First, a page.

this, and emphasis should be placed on reliable, repairable, supportable active and passive systems that can be integrated into many missions.
3. Radiators: Develop improved space radiators with reduced mass.
Radiators are used for energy removal from spacecraft and planetary base systems and are mission-critical for many proposed missions. To reduce radiator mass, area, and pumping power, research is needed on variable emissivity, very low absorptivity-to-emissivity ratio, self-cleaning, and high-temperature coatings, as well as on lightweight radiators or compact storage systems for extending extravehicular activity capability.
4. Multifunctional Materials: Develop high-temperature multifunctional materials that combine structural strength, good insulating ability, and possibly other functions.
Multifunctional systems can provide significant mass savings, allowing increased payload weight. Multifunctional TPS and multi-layer insulation (MLI) systems that combine thermal, structural, or micrometeoroid and orbital debris (MMOD) and crew radiation protection could provide significant weight savings and enable long-duration missions, and can also be used for planetary habitat thermal and multifunctional protection.
5. Verification and Validation: Develop, verify, validate, and quantify uncertainty analysis requirements for new or improved comprehensive computer codes for thermal analysis.
Upgrades to predictive codes for ablation during re-entry heating are needed to include closely coupled multi-phase ablation and radiative heating into the flow simulations, with careful attention given to verification, validation, and uncertainty quantification.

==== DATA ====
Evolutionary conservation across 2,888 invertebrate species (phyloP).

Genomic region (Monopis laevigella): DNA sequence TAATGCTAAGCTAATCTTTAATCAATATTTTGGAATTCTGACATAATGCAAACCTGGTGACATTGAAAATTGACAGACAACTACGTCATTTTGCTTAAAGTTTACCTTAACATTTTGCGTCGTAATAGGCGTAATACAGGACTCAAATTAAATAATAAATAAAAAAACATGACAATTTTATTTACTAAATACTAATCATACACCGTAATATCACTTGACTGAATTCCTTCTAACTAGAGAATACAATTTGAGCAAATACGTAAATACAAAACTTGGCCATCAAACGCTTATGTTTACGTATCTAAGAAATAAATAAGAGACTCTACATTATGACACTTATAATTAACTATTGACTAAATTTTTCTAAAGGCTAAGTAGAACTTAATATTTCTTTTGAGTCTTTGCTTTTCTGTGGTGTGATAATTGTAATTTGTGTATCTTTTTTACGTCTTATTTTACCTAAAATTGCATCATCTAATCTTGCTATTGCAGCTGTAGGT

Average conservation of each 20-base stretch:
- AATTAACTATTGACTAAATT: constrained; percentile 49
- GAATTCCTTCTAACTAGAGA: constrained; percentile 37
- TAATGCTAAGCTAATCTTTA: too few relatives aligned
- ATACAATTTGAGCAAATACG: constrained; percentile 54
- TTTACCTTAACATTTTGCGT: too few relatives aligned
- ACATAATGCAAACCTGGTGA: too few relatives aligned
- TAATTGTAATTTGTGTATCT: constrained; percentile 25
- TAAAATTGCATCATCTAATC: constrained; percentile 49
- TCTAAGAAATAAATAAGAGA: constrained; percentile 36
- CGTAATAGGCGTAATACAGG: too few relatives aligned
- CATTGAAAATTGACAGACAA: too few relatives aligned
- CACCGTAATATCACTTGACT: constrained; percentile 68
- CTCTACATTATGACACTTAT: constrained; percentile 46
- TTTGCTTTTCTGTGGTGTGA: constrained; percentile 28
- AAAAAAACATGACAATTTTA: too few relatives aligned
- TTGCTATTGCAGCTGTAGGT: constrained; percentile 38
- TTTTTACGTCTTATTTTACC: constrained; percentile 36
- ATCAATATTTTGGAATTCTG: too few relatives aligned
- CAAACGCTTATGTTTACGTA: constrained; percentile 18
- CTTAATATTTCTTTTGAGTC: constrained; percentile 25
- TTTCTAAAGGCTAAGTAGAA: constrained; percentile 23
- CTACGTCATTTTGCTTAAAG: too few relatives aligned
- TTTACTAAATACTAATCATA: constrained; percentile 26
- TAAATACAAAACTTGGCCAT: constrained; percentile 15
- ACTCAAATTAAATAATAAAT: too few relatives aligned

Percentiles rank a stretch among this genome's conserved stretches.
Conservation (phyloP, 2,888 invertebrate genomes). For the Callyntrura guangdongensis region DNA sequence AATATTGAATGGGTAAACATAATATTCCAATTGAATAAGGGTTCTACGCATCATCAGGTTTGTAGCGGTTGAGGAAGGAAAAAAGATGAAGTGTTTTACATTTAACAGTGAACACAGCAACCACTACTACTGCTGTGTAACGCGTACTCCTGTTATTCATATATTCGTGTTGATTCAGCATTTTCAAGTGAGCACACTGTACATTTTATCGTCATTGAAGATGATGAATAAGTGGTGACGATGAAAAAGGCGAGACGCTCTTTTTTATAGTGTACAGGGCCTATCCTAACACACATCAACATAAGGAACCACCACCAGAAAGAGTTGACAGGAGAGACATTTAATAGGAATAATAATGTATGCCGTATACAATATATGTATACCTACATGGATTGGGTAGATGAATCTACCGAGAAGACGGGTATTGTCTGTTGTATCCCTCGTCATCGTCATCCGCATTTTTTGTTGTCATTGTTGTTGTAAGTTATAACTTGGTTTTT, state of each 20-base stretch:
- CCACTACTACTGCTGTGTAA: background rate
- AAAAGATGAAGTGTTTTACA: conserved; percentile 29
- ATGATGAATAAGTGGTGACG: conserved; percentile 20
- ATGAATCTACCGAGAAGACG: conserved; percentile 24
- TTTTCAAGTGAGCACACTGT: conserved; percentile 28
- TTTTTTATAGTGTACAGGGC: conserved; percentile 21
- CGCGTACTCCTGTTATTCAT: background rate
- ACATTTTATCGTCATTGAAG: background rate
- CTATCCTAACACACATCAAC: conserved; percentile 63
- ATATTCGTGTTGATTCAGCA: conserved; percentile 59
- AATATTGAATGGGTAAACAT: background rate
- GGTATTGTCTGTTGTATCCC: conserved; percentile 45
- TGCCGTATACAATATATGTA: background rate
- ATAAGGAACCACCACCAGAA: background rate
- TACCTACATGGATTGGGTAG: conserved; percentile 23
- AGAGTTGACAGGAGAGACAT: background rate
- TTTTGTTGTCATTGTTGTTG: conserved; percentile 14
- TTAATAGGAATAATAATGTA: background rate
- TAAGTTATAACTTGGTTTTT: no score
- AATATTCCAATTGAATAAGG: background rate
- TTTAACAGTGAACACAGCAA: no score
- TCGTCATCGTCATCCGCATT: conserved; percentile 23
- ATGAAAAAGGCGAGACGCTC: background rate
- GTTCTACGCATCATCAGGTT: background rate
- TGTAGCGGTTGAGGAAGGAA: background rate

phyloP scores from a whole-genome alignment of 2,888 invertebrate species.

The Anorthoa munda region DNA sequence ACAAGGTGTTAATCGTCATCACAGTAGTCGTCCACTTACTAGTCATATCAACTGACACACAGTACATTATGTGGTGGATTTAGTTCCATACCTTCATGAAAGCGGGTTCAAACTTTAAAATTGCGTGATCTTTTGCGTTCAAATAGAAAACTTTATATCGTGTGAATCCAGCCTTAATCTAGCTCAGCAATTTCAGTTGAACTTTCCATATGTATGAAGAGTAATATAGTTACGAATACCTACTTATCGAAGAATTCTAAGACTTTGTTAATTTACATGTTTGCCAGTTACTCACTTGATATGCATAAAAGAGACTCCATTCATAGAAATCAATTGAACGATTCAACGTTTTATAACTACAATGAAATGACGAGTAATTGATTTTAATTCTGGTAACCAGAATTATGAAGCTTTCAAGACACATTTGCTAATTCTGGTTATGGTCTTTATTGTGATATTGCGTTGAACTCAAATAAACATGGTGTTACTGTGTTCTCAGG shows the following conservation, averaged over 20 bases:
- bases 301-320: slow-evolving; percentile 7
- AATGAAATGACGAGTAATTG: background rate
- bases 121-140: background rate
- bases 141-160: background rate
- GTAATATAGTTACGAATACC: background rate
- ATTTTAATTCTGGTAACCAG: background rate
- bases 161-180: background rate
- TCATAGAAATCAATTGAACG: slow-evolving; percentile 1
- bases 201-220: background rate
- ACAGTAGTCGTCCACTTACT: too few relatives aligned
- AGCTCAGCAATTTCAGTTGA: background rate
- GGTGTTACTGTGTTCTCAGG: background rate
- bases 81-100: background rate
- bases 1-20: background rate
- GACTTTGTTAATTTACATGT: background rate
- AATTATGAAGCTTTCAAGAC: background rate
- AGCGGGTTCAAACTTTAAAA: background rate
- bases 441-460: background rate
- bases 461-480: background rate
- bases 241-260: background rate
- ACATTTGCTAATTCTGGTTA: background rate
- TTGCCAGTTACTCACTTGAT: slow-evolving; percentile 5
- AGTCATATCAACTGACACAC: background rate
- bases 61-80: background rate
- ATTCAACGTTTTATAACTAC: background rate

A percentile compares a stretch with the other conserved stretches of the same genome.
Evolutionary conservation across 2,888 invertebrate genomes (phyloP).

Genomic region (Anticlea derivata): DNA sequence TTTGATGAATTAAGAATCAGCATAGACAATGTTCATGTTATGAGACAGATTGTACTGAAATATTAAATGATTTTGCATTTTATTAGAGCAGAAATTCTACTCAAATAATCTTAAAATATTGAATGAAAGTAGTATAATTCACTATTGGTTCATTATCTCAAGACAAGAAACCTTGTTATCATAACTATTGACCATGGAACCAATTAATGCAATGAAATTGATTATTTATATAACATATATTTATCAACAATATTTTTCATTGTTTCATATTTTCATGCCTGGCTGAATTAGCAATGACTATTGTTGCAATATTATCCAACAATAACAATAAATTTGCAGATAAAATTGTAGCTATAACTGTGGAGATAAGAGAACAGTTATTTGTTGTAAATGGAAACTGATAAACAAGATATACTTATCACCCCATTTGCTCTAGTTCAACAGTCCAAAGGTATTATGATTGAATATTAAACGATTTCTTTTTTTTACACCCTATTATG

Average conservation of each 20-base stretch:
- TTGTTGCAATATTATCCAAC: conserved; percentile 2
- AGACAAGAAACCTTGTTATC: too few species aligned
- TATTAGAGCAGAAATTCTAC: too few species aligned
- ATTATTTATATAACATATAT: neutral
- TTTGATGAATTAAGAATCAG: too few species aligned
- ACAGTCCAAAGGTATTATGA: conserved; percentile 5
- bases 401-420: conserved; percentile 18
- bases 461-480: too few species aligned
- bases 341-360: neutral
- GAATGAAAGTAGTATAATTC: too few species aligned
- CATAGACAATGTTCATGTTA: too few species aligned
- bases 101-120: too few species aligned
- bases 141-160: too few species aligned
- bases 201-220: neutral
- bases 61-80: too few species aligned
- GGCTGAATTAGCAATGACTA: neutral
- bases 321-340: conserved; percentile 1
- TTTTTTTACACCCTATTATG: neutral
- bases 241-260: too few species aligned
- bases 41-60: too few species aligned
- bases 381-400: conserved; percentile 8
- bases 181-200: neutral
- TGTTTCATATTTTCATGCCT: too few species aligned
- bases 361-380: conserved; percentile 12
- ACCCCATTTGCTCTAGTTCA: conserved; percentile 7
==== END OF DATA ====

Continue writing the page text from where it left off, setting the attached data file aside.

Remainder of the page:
6. Repair Capability: Develop in-space thermal protection system repair capability.
Repair capability is especially important for long-duration missions. TPS repair developed for Space Shuttle Orbiter TPS should be continued and expanded to provide a repair method for future spacecraft.
7. Thermal Sensors: Enhance thermal sensor systems and measurement technologies.
Operational instrumentation is necessary to understand anomalies, material or performance degradation and performance enhancements, and advanced science mission measurements.
TA14 High-Priority Technologies
Technology 14.3.1, Ascent/Entry TPS
Effective heat shields and thermal insulation during ascent and atmospheric entry are mission-critical for all robotic and human missions that require entry into a planetary atmosphere. Ascent/entry TPS is game-changing because it is necessary for every planetary atmospheric ascent and/or entry mission, including every mission for return to Earth. Particularly critical level 4 technology items are rigid ablative TPS, obsolescence-driven TPS materials and process development, multi-functional TPS, and flexible TPS.
Technology 14.1.2, Active Thermal Control of Cryogenic Systems
Low to zero boil-off of cryogenic fluids will be mission-critical for long-duration missions, and cannot be achieved with present technology. A goal of this technology is to develop an overall cryogenic system design that integrates active and passive technologies into an optimal system, as well as instrumentation and sensors to monitor fluid mass. Minimization of active system capacity through effective use of passive control should help increase overall system reliability. This technology can enable a wide variety of long-duration missions.